By COLLIN BROOKS
Washington County Mayor Dan Eldridge announced on Thursday that the county has signed a land option on the 15.5 acre McCoy property, which sits adjacent to Jonesborough Elementary and behind Pal’s on East Jackson Boulevard, for a possible extension to the elementary school to form a new Jonesborough K-8.
“This is just the first step in exploring the feasibility of what the school board has proposed for the Jonesborough K-8 project,” Eldridge said. “Essentially, what an option does is ties up the property while the architect does the feasibility work and develops a concept for the school board’s approval.”
A $50,000-per-acre option was signed for the property for a total of $775,000.
But that wasn’t the piece of property that seemed to divide the school board during their August meeting. It was the new site for the Boones Creek K-8, known as the Williams property which sits at the corner of Boones Creek Road and Highland Church, that was brought up at the end of the meeting.
Members of the board cited wording in T.C.A. 49-2-203, but Washington County Attorney Tom Seeley said, numerous times, that those laws pertain to the construction of the school, into which the county has not yet entered.
The next phase is a construction plan, which the board and their architect will have complete control of.
“We are suppose to be the ones negotiating for this land,” board member Annette Buchanan said. “And I really think that is something that we need to form a committee for and get started on.”
Seeley made a rare appearance at the meeting in order to address these findings.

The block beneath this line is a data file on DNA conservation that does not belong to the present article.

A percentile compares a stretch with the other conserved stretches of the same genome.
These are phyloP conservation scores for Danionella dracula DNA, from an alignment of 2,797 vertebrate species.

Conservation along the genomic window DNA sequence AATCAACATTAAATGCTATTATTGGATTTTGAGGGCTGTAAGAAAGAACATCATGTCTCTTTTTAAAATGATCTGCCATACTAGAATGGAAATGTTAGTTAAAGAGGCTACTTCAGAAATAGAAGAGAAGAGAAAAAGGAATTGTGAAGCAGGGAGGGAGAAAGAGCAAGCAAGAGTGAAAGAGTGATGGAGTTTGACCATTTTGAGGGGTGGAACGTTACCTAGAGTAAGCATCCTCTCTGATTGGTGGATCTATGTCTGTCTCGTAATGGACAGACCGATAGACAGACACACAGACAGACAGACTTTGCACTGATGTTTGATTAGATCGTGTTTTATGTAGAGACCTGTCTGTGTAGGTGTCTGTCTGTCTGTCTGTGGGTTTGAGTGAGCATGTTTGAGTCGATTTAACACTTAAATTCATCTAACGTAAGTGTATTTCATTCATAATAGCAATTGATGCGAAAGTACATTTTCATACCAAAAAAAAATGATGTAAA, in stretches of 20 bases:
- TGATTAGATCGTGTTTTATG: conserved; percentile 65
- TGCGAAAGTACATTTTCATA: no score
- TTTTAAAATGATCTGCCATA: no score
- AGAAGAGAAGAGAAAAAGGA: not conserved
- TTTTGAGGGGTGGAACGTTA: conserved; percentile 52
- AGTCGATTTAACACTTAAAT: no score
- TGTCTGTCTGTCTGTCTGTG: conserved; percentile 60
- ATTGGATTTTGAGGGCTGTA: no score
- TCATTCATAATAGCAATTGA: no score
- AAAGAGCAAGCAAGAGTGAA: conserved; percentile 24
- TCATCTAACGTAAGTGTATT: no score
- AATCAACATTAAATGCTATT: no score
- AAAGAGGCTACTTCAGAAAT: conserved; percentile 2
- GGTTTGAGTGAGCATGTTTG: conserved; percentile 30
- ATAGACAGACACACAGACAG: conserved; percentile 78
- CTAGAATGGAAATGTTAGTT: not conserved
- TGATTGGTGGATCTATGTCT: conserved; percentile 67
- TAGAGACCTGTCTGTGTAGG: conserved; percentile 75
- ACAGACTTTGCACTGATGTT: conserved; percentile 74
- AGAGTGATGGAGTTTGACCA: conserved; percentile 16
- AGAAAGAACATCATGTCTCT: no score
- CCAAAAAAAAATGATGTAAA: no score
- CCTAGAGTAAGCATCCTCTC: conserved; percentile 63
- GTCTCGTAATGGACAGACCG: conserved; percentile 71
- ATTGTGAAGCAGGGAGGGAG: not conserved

“I am not sure that is accurate,” said Seeley when members said they were delegated by law to do the negotiations for the purchase of the property.
Eldridge said on Tuesday that all he negotiated was the price for the property as the chief financial officer of the county and entered into a purchase agreement at the direction of the Washington County Commission, which passed Resolution 16-08-16 directing him to do so.
“If you look at the statue, the law says that the school board chooses the site and that the county commission pays for it,” Eldridge said. “What I did was work out a financial agreement to purchase the property that the school board selected.
“I’ll be honest with you, I have no idea what they were complaining about. I very quickly went out and secured an agreement to purchase the property that they chose…The contract of purchase is a financial obligation, which falls under the responsibility of the county commission, the school board isn’t paying for this, the county commission is.”
Former Washington County Director of Schools Grant Rowland told the Herald and Tribune on Tuesday morning that he was “startled” when he read in the paper that the school wasn’t negotiating the new piece of property.
He said that he and the school board were the parties that negotiated the price for both Grandview and Ridgeview properties, and “that is the way it has been for the past 50 years,” Rowland said.